|8-9||UN Oil For Food Program/UN Secretary General's Remarks|
|13,14||Background Briefing at the State Department Tomorrow on Iraqi Opposition Meeting|
QUESTION: (Inaudible) - in recent weeks that Iraq is not using the money in the UN Oil-for-Food Program to buy food. I am wondering now if you could comment on remarks that the Secretary General made earlier this week about the US standing in the way of additional requests.
MR. RUBIN: Yes. We don't agree with those remarks. We think that Secretary General Annan has been badly advised as to the situation in the sanctions committee. The Chairman of the sanctions committee has put forward a very careful report about the holds that have been placed, for legitimate reasons, on entities or contracts that we believe have questionable potential to be misused.
But there is a tendency to miss the forest through the trees: Ninety-five percent of the contracts go through. We're talking about less than 5 percent or so. And when we have had questions about companies or details, we have thought it appropriate to ask those questions. I do not think the Secretary General's views were the same as the Chairman of the sanctions committee, and I think we think he was badly advised.
The problem here is that Iraq has not used the program as it existed, and has had to be pressured into buying the food and medicine that it could buy. The number of contracts we've put on hold is a tiny percentage of the contracts submitted to the committee. So I think that those who are advising the Secretary General would do better to focus their attention on the cause of the problem, which is Iraq's unwillingness to buy the food and medicine that would make a difference to their people, rather than engaging in misplaced blame on the United States.
QUESTION: So you're blaming Annan's staff rather than him, right?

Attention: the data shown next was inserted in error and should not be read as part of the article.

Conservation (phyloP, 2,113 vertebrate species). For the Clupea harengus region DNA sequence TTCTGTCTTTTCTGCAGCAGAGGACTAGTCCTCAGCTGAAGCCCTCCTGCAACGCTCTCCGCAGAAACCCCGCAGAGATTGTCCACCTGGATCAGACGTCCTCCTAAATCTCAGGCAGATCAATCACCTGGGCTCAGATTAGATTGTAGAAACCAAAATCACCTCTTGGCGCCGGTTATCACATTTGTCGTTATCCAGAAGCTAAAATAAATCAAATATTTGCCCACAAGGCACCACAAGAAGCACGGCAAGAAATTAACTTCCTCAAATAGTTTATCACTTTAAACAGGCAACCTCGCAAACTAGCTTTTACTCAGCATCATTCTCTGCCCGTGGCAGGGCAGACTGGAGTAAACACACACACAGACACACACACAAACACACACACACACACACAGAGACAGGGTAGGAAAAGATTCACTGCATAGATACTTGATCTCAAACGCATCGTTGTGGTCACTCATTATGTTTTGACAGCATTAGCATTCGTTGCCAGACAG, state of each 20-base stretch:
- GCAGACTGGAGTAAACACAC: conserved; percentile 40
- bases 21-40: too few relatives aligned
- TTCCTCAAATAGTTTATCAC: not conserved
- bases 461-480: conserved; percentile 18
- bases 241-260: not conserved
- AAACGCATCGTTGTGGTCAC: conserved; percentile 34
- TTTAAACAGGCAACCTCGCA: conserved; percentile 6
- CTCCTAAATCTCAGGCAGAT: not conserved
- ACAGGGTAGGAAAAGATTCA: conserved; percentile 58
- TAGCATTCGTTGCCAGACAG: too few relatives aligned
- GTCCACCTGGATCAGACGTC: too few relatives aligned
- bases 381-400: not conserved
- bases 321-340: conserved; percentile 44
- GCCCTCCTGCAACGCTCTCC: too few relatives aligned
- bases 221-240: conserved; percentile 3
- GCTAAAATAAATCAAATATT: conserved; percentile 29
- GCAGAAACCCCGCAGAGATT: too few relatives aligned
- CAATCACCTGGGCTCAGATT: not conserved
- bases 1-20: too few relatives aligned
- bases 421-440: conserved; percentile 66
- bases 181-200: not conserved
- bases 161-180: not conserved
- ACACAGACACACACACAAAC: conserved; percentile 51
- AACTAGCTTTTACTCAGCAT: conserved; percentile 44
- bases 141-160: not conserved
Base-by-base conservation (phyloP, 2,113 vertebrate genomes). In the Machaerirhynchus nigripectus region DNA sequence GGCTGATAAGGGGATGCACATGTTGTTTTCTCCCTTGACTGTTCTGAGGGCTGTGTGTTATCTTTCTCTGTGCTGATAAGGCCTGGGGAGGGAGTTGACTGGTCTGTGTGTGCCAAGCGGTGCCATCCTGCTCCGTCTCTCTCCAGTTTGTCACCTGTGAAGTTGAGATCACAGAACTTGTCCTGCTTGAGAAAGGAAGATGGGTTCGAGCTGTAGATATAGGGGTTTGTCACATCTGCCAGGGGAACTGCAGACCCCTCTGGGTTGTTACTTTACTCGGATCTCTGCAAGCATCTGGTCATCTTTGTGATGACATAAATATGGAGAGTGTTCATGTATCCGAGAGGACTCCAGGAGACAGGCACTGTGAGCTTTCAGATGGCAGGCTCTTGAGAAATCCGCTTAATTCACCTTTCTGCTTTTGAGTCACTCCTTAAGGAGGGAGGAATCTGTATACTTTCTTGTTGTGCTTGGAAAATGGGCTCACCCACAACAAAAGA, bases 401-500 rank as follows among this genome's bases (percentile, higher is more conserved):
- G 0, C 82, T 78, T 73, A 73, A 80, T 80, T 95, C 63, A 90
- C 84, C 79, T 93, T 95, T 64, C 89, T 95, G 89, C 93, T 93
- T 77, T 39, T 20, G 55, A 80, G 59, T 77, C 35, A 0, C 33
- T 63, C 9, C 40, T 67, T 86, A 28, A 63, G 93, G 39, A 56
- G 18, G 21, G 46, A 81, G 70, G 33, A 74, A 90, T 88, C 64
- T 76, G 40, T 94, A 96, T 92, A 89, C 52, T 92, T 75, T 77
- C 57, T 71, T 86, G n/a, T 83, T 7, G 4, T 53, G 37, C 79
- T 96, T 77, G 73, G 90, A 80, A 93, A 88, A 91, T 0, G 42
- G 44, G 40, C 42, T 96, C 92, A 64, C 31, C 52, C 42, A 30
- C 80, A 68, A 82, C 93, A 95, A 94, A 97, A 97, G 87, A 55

MR. RUBIN: Well decoded.
QUESTION: Do you expect any readout later in the day on the meeting between the Secretary and Mr. Prodi of the --
MR. RUBIN: I think the White House will read that out. She is having lunch with him. I think we have to first get the White House readout, and I will see what I can get for you after her lunch.
QUESTION: The Iraqi oppositions leader is coming to town. Do you have any information who will meet with them?
MR. RUBIN: Let me just make one more point on your colleague's question. There clearly were some who had different views, and read the same analysis differently. To what extent that is after the fact, and to what extent it was real-time, it's hard to get into. So, to that extent, the story was quite accurate.
QUESTION: The targeting in those strikes was very, very, very closely held. Is it fair for us to assume that INR did not know that Al Shifa was even a potential target before - in other words, they only knew after the fact?
MR. RUBIN: I will have to find out what I can tell you about that. But that's a good question.
QUESTION: Iraqi leaders, oppositions leader, is coming to town. Do you have any information who will meet with them?
MR. RUBIN: We're having a briefing tomorrow on that, a full briefing, and we will get as much information as possible, with a senior official who is very knowledgeable and well versed in this issue.
By the way, I want to thank everyone for all the assistance they have been giving me today on the timing of the briefing and the official --
QUESTION: What time is the briefing?
MR. RUBIN: What time's the briefing? 1:30.
QUESTION: We're always helping you, Jamie.
MR. RUBIN: Thank you. To my able deputy as well.
QUESTION: (Inaudible) - retire to the deputy chief of staff is that he was in the town and he said that the way of the Iraqi opposition's train(ing) and aids doesn't affect Saddam Hussein's leadership.
MR. RUBIN: I think that sounds like a very good question for you to pose to that senior official who's extremely well versed in this subject tomorrow.
(The briefing was concluded at 1:30 P.M.)
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